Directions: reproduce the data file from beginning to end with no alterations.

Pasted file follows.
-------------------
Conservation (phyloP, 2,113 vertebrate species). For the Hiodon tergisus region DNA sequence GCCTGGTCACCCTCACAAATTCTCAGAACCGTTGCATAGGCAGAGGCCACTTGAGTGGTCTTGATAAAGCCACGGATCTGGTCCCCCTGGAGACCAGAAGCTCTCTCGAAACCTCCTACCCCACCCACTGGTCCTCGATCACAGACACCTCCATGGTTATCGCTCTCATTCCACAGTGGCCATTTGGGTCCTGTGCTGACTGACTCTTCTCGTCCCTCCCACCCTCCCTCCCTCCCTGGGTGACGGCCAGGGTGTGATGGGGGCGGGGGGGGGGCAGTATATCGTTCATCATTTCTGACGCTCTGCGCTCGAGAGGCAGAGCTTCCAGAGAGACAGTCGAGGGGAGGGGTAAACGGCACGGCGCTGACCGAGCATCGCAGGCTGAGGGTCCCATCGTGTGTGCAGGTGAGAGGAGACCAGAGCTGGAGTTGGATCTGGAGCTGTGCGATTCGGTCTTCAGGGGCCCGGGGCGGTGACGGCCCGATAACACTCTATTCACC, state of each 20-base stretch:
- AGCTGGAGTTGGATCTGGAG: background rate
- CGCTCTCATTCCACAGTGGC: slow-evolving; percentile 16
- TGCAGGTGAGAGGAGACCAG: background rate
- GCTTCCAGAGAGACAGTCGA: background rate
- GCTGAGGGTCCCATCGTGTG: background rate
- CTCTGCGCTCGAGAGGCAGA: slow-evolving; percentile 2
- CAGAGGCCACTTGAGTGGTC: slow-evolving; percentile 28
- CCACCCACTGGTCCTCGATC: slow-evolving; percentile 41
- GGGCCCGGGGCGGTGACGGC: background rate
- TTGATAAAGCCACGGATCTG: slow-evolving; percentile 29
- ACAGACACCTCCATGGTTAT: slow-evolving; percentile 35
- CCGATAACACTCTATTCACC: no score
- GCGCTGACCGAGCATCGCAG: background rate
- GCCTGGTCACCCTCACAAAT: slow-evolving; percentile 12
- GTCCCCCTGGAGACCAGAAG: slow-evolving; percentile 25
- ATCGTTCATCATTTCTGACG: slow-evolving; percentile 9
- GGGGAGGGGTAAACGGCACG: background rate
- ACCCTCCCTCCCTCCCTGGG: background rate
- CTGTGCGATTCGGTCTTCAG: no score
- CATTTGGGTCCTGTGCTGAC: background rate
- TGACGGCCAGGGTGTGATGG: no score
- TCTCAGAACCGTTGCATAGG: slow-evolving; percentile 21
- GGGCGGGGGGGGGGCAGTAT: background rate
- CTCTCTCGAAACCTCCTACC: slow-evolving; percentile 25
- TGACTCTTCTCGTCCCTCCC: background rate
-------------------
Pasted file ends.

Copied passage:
Conservation (phyloP, 2,113 vertebrate species). For the Hiodon tergisus region DNA sequence GCCTGGTCACCCTCACAAATTCTCAGAACCGTTGCATAGGCAGAGGCCACTTGAGTGGTCTTGATAAAGCCACGGATCTGGTCCCCCTGGAGACCAGAAGCTCTCTCGAAACCTCCTACCCCACCCACTGGTCCTCGATCACAGACACCTCCATGGTTATCGCTCTCATTCCACAGTGGCCATTTGGGTCCTGTGCTGACTGACTCTTCTCGTCCCTCCCACCCTCCCTCCCTCCCTGGGTGACGGCCAGGGTGTGATGGGGGCGGGGGGGGGGCAGTATATCGTTCATCATTTCTGACGCTCTGCGCTCGAGAGGCAGAGCTTCCAGAGAGACAGTCGAGGGGAGGGGTAAACGGCACGGCGCTGACCGAGCATCGCAGGCTGAGGGTCCCATCGTGTGTGCAGGTGAGAGGAGACCAGAGCTGGAGTTGGATCTGGAGCTGTGCGATTCGGTCTTCAGGGGCCCGGGGCGGTGACGGCCCGATAACACTCTATTCACC, state of each 20-base stretch:
- AGCTGGAGTTGGATCTGGAG: background rate
- CGCTCTCATTCCACAGTGGC: slow-evolving; percentile 16
- TGCAGGTGAGAGGAGACCAG: background rate
- GCTTCCAGAGAGACAGTCGA: background rate
- GCTGAGGGTCCCATCGTGTG: background rate
- CTCTGCGCTCGAGAGGCAGA: slow-evolving; percentile 2
- CAGAGGCCACTTGAGTGGTC: slow-evolving; percentile 28
- CCACCCACTGGTCCTCGATC: slow-evolving; percentile 41
- GGGCCCGGGGCGGTGACGGC: background rate
- TTGATAAAGCCACGGATCTG: slow-evolving; percentile 29
- ACAGACACCTCCATGGTTAT: slow-evolving; percentile 35
- CCGATAACACTCTATTCACC: no score
- GCGCTGACCGAGCATCGCAG: background rate
- GCCTGGTCACCCTCACAAAT: slow-evolving; percentile 12
- GTCCCCCTGGAGACCAGAAG: slow-evolving; percentile 25
- ATCGTTCATCATTTCTGACG: slow-evolving; percentile 9
- GGGGAGGGGTAAACGGCACG: background rate
- ACCCTCCCTCCCTCCCTGGG: background rate
- CTGTGCGATTCGGTCTTCAG: no score
- CATTTGGGTCCTGTGCTGAC: background rate
- TGACGGCCAGGGTGTGATGG: no score
- TCTCAGAACCGTTGCATAGG: slow-evolving; percentile 21
- GGGCGGGGGGGGGGCAGTAT: background rate
- CTCTCTCGAAACCTCCTACC: slow-evolving; percentile 25
- TGACTCTTCTCGTCCCTCCC: background rate